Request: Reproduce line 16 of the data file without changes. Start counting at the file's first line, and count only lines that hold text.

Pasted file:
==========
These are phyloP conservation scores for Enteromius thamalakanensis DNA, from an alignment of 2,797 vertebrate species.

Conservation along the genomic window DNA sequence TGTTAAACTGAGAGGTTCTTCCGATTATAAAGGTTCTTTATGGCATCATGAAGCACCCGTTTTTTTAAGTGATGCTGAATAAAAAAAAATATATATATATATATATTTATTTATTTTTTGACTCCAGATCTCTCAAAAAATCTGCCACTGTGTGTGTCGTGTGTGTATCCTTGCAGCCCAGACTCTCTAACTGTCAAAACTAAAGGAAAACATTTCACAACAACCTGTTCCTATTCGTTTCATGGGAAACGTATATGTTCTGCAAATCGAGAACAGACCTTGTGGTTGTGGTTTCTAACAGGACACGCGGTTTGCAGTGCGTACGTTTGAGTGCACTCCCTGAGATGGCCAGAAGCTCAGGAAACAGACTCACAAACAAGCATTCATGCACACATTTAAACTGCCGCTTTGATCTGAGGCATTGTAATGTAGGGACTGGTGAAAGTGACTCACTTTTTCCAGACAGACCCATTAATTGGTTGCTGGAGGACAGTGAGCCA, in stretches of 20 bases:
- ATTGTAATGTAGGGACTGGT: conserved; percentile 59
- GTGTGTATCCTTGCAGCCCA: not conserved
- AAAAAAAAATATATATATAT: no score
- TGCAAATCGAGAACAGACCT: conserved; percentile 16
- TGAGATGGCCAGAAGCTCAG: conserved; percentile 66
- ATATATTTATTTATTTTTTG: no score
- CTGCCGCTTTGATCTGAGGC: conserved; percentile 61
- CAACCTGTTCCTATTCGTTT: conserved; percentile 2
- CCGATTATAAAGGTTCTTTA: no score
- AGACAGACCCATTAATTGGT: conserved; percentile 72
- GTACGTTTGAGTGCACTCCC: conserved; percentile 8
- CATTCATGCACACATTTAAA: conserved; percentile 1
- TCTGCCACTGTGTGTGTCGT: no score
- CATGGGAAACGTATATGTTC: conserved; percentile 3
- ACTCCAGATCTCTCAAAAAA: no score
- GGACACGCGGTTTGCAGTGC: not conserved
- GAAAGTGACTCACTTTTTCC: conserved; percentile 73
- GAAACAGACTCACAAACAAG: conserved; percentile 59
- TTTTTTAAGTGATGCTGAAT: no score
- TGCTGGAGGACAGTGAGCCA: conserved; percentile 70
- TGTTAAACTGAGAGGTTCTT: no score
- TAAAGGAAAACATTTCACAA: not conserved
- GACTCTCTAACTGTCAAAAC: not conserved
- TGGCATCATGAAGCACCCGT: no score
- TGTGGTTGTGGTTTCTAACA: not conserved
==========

- CATGGGAAACGTATATGTTC: conserved; percentile 3